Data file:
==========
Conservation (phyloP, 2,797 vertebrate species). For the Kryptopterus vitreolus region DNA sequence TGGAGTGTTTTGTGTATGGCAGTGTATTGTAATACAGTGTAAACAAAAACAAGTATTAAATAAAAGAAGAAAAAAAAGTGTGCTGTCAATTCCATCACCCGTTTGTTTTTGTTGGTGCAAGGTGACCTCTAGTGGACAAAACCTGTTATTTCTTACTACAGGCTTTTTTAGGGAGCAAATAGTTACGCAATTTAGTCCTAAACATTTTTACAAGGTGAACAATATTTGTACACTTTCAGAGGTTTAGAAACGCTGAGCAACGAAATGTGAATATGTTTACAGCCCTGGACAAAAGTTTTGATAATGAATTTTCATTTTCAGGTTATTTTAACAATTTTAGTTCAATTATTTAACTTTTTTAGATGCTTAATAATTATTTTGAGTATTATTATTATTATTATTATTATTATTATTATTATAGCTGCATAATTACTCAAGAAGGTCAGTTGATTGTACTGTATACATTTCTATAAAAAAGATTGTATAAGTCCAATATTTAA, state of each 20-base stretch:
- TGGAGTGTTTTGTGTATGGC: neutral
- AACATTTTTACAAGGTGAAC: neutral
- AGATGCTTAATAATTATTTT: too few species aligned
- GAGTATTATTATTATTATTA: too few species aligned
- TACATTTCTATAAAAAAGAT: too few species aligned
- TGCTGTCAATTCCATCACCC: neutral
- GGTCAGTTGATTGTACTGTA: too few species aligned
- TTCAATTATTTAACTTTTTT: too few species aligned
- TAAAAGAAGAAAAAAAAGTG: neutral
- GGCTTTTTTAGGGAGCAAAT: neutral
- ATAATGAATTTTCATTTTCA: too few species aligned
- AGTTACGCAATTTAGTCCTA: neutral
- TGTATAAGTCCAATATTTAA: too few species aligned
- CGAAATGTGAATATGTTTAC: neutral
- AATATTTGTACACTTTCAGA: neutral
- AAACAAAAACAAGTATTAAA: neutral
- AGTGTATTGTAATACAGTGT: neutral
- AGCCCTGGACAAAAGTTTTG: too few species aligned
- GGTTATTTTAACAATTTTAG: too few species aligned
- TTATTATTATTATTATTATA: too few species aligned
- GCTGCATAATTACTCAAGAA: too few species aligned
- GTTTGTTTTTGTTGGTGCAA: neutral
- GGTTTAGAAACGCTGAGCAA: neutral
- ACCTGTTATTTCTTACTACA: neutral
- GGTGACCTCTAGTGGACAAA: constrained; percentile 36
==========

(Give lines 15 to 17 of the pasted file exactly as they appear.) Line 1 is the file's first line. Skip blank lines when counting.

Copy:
- CGAAATGTGAATATGTTTAC: neutral
- AATATTTGTACACTTTCAGA: neutral
- AAACAAAAACAAGTATTAAA: neutral